Europe’s biggest private equity group CVC Capital Partners has pushed back plans for a stock market listing in the first half of this year, with market turbulence standing in the way of a multibillion-euro flotation that it had hoped to carry out in June.
The buyout group has told analysts that it expects its initial public offering, a historic shift for a secretive firm that has been in private hands for three decades, to take place this autumn or early in 2023, two people with knowledge of the matter said.
CVC plans to float just 10 per cent of its business, one of the people said. The group was valued at about €15bn last year when it agreed to sell a minority stake to Blue Owl’s Dyal Capital unit.
Markets have been roiled by inflation, interest rate rises, slowing growth and the war in Ukraine, bringing an abrupt halt to a hot market for IPOs. Less than $3bn has been raised in traditional IPOs in Europe so far this year, compared with $32.7bn in the same period last year, according to data from Dealogic.
CVC intends to list on Amsterdam’s Euronext exchange, in a blow to the London Stock Exchange, which has struggled to attract large and successful listings. CVC is rooted in the UK capital, where it spun out of a division of Citigroup in 1993.
It plans to build up its back-office functions and hire more investor relations staff over the next few months as it readies itself for the listing, one of the people said. It has set a €25bn target for its next private equity fund.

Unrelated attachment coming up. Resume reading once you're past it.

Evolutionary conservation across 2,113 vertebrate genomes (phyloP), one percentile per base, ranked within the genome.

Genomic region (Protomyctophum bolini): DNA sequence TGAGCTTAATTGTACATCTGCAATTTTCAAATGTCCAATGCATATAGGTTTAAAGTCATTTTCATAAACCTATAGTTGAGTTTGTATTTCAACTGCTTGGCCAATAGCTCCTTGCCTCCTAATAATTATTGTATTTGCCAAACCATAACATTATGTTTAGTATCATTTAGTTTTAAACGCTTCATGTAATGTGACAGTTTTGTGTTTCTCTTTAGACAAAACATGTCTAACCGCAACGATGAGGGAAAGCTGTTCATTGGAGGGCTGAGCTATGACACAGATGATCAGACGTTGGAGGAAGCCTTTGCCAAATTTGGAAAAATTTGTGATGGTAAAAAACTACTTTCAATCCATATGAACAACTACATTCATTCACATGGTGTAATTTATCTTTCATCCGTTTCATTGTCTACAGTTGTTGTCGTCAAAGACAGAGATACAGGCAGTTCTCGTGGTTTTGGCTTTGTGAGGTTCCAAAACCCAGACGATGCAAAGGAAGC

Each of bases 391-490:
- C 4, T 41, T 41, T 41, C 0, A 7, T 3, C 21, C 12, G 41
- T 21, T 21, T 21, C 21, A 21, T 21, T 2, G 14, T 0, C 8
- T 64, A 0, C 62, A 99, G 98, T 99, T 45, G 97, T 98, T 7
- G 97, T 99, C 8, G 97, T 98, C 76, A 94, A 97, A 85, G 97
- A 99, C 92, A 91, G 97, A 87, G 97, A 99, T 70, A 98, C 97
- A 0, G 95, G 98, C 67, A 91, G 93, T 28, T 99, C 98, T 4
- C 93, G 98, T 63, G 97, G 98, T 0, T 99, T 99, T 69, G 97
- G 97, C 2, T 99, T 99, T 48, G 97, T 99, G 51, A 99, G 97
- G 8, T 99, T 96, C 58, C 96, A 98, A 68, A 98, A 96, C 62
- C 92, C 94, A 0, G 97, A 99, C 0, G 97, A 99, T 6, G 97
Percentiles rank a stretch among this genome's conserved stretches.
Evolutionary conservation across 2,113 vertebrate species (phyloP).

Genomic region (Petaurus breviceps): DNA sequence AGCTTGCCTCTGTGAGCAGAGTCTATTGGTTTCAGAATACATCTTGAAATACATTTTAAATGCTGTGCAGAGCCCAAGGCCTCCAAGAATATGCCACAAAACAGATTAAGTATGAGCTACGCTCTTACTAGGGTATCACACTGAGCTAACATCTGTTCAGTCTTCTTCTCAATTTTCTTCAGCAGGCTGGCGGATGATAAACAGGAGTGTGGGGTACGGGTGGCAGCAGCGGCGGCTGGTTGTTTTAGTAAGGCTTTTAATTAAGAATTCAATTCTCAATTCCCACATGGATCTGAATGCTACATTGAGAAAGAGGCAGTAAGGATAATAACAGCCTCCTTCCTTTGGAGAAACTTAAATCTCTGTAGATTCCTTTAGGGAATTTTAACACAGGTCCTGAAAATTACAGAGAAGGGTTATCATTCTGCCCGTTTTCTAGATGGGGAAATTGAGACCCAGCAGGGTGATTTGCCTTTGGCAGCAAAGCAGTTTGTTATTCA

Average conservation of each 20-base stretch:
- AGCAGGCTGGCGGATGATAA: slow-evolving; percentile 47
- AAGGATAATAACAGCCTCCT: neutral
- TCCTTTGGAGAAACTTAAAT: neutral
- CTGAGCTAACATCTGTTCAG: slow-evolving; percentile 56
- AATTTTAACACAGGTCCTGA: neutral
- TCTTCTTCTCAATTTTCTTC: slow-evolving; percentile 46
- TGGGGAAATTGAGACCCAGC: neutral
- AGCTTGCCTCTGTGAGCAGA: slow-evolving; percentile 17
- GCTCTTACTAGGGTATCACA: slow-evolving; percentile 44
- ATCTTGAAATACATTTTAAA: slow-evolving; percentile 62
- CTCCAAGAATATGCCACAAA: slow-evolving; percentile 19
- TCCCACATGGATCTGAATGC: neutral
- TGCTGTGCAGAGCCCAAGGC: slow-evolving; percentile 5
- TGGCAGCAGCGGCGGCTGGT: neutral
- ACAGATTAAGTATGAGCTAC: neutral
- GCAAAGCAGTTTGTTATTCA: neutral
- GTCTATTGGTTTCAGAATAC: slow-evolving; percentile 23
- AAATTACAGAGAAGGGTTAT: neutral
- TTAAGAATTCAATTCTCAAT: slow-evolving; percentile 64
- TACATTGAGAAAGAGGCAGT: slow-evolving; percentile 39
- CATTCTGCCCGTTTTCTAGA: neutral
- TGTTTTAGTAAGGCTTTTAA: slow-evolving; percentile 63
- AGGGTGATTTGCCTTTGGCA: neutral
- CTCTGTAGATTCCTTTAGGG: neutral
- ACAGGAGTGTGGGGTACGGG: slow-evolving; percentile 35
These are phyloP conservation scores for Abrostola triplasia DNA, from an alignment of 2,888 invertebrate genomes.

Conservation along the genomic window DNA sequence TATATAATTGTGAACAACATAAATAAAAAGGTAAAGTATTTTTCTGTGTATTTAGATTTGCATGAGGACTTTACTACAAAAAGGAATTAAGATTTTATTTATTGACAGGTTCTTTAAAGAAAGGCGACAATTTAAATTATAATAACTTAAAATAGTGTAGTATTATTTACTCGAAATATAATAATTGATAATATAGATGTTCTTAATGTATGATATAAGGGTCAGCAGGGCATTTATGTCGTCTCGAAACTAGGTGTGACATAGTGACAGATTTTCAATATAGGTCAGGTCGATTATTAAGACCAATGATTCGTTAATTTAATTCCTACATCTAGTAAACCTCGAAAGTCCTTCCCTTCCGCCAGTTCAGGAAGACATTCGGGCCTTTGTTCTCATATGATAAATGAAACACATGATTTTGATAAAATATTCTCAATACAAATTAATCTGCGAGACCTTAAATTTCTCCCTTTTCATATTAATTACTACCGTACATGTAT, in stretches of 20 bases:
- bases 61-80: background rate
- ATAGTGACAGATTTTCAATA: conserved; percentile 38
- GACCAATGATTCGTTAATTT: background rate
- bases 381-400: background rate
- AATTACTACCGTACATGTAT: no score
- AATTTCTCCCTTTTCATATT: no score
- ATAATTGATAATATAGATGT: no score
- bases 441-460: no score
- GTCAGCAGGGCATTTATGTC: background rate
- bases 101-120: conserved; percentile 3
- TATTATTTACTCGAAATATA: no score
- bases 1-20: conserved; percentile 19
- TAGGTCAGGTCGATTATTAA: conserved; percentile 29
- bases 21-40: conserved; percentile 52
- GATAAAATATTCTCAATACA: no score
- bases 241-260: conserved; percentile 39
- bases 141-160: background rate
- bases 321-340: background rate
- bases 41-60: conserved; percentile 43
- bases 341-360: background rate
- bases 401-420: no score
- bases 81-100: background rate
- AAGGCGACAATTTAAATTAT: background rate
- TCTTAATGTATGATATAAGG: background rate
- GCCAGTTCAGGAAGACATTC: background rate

CVC said that no decisions on timing had been made.
Only two companies have raised more than $500mn in European IPOs so far this year, Vår Energi in Oslo and Technoprobe in Milan, figures from Dealogic show. Both priced their deals towards the bottom of their target ranges.
CVC’s rival buyout group Bridgepoint last year became the first major private equity group to go public in London for decades. Its shares are down almost 25 per cent from their IPO price.
Sweden’s EQT listed in 2019 and has become the most richly valued private equity firm globally, with shares trading far above their listing price.
CVC plans to keep in private hands most or all of the lucrative profits it makes buying and selling companies, while handing public investors the proceeds of its smaller but more predictable management fee income, the Financial Times reported in January. The model is similar to that employed by EQT.
CVC has €157bn of committed funds and 25 offices around the world, according to its website. It is best known for deals including Formula One, the Six Nations rugby tournament in Europe, the communications company Teneo and Unilever’s tea business.
Additional reporting by Nicholas Megaw
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